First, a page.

15 April 2016

Photo Restoration

I have been using Photoshop and other photo editors for many years. Recently I have been using it to restore some old photos. As part of our local Family History Fair I have made a display with some basic photo restoration tips and tricks.

Scanning your photos
At least 600 dpi
If you scan a negative, you’ll want to Invert the colors in a photo editing program
Save original scans separately from the edits, in different folders. Don’t forget to back-up the photos in a second location or online.

Start with Global Edits (edits that affect the entire photo at once), then move on to local edits (like scratches and tears).

Black and White Photo - global edits
If the photo is discolored/yellowed, return to black and white with an adjustment layer
Adjustments > Hue/Saturation > reduce the Saturation to -100

If the photo was sepia, you can click “Colorize” and set the Hue to 47 and Saturation to 20 to return it to a soft sepia tone.



To add contrast and correct fading:
Duplicate main layer, set to “Multiply” (adds shadow/more blacks)
Duplicate main layer, set to “Screen” (adds light/more white)
Duplicate main layer, set to “Soft Light” (adds contrast)
Each of those layers can be toned down by reducing the opacity

If you are familiar with Photoshop, you can also use the curves or levels adjustments to boost the contrast and tone.


Vintage color photos (global edits)
To adjust color, you can use the Levels adjustment layer and fix each color channel individually (red, green and blue, as well as the RGB overall brightness)
While adjusting each color, it might look worse, but once you have adjusted all 3 colors it should look much better.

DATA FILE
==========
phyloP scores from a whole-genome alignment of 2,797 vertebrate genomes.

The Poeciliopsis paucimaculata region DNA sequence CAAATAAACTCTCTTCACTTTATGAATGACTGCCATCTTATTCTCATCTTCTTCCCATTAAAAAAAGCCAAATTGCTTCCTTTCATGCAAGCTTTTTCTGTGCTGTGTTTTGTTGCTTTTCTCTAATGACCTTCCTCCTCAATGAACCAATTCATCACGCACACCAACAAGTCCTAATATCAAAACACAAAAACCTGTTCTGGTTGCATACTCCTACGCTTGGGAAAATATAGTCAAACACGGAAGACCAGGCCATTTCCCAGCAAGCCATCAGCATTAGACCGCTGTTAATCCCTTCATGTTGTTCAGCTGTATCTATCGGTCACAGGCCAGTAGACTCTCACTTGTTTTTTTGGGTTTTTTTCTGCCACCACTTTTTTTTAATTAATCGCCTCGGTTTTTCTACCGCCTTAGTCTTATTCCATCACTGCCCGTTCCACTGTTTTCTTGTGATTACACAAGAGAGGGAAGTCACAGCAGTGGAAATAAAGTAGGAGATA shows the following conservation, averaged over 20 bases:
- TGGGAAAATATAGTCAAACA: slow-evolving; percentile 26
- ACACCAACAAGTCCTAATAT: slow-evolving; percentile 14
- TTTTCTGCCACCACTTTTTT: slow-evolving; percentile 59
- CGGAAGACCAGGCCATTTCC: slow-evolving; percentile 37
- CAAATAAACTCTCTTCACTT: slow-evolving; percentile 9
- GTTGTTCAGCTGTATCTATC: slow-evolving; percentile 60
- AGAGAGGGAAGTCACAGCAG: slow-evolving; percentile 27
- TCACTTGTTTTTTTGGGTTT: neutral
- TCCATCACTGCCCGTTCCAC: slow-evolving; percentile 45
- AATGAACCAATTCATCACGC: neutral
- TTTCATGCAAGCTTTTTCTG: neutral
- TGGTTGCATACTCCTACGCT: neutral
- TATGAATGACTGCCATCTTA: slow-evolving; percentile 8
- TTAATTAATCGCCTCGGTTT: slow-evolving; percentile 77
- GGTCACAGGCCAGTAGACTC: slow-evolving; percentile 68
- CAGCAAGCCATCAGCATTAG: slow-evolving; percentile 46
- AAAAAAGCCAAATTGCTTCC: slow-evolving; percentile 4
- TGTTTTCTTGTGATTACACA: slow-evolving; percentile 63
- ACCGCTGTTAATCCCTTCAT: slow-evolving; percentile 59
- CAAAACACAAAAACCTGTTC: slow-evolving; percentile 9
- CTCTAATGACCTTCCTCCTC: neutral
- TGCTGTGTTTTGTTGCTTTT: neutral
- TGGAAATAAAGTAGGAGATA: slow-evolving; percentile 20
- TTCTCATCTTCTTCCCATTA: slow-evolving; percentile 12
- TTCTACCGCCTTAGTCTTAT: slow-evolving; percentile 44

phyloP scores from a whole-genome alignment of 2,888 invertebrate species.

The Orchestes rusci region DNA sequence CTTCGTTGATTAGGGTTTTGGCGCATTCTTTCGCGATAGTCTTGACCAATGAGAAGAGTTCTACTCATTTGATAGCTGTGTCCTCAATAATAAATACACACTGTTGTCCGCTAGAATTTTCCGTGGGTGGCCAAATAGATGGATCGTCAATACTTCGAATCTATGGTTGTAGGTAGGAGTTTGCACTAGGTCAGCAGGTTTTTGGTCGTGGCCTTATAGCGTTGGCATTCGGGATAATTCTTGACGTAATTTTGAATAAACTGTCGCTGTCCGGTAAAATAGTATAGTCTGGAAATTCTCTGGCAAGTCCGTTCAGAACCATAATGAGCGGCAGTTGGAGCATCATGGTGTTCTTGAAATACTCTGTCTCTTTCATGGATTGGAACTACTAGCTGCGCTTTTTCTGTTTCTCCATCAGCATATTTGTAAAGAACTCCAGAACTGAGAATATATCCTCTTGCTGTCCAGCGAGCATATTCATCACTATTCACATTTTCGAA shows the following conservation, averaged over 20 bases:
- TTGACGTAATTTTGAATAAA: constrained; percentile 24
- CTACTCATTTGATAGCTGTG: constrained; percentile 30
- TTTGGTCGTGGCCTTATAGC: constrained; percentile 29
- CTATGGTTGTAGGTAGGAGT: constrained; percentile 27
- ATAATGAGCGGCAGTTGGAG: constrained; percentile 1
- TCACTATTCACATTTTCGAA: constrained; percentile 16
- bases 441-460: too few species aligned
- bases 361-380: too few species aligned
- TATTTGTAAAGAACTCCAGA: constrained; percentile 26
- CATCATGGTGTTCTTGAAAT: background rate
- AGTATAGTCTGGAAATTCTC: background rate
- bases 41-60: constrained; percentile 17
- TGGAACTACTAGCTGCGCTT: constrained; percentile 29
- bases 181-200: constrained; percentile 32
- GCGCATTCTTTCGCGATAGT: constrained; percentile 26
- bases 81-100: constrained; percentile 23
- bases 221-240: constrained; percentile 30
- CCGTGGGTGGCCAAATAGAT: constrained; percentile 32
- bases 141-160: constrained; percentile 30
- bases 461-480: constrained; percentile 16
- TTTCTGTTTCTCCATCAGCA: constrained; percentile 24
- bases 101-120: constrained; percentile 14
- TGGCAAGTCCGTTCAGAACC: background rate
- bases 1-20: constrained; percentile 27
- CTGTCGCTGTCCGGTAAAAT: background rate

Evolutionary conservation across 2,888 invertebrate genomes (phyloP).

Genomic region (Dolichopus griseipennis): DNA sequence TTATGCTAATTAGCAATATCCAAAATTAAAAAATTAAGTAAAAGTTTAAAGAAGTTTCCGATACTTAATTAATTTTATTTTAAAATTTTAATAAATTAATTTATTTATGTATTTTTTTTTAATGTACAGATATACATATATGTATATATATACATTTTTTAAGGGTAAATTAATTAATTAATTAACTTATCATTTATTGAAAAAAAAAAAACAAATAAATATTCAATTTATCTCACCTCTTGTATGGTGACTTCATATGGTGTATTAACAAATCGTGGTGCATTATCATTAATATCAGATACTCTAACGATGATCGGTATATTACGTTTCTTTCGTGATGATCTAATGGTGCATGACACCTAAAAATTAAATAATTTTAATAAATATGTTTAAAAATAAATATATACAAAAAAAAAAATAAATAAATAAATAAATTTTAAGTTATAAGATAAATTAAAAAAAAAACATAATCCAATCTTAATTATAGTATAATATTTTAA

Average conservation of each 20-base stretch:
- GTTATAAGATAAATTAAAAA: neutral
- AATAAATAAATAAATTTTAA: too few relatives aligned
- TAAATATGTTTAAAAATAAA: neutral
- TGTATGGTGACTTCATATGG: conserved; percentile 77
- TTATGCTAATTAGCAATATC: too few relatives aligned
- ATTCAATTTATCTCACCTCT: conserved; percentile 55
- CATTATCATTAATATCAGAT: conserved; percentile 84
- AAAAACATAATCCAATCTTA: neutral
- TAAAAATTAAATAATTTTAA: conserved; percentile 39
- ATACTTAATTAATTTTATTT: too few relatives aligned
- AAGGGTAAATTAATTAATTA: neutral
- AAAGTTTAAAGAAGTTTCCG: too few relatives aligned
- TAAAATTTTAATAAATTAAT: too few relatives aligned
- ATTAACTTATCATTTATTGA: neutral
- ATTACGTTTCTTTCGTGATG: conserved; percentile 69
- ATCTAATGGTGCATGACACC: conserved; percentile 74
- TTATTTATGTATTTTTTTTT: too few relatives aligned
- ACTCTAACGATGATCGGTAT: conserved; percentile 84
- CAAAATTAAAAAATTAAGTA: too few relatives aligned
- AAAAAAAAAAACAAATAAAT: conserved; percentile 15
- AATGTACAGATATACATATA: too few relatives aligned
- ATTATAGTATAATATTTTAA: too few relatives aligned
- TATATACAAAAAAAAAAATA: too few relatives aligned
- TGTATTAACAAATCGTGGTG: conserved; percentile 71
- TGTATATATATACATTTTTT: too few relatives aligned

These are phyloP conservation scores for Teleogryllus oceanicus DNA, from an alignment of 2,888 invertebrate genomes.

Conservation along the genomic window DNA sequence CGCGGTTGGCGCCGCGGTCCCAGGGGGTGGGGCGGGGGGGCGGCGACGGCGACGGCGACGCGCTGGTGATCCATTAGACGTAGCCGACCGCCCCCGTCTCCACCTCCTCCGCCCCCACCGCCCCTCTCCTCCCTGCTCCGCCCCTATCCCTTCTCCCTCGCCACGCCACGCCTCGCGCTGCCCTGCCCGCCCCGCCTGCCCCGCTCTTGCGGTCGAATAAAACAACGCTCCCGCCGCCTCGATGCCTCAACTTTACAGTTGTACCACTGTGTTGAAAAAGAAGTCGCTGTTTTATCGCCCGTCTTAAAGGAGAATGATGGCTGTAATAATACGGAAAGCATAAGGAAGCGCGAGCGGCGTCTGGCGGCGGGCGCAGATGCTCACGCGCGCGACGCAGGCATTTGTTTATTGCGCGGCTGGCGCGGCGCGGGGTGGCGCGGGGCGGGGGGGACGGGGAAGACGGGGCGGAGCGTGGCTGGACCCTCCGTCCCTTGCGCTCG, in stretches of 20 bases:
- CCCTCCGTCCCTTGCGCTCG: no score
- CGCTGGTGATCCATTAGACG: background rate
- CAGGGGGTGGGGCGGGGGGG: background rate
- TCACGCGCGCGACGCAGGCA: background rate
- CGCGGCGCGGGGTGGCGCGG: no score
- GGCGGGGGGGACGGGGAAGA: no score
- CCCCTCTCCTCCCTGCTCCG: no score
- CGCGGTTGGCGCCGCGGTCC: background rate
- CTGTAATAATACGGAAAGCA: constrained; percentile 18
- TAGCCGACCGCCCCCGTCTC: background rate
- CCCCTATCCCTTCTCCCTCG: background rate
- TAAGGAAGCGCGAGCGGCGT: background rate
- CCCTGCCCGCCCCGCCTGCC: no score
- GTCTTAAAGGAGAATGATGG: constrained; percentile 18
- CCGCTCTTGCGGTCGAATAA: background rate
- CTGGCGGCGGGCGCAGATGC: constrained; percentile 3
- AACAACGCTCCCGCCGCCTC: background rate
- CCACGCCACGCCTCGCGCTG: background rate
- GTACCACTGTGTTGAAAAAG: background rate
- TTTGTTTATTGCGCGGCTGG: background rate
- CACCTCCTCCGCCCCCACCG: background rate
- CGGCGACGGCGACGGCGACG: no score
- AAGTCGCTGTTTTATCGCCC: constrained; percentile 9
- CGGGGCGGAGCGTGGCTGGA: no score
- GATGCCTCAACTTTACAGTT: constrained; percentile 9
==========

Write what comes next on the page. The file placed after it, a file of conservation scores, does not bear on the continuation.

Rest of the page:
In each color’s level panel, move the outer arrows inward to where the color registers on the graph


For stains, if the photo is in black and white, you can use the Dodge tool to lighten it up to match the rest of the photo. If the photo is in color, you can use a Levels adjustment layer to fix the color and adjust the layer’s mask to apply the color change just to the stained area.




Fixing faded edges
Local/masked contrast adjustment for faded edges
Duplicate the main layer, set to Multiply, add circular gradient to keep the added contrast just to the edges (black in the middle fading to white on the edges)



Fixing Dust and Scratches
Apply the Dust and Scratches filter if you have a lot of dust specks
Filter > Noise > Dust & Scratches
Radius- Don’t put it too high or you blur out the details (I keep it around 2px)
Threshold- the lower the number, the more is included and you might lose some of the detail. I keep it between 15 and 25 for most vintage photos. Use the preview to check that you aren’t losing too many details while still reducing the dust

Use the Spot Heal and Healing tools to eliminate dust, scratches, and artifacts. Don’t forget to adjust the size of the brush.
The Healing brush allows you to select the source that will cover the scratch/speck. This is good for fixing a scratch that goes over two different tones (e.g. the edge of a face)

If you have a large tear or fold in an open area (like the sky or other blank background), you can use the Patch tool to eliminate it. You can select an area as the source of ‘clean’ data, then copy it over the damaged area. Photoshop blends it in for you. 

The Clone Stamp tool works much the same way, but the source and destination are the size of your brush.

For tears in a detailed part of the photo, use all the healing tools as needed and work slowly to keep as much detail as possible. Be mindful of edges.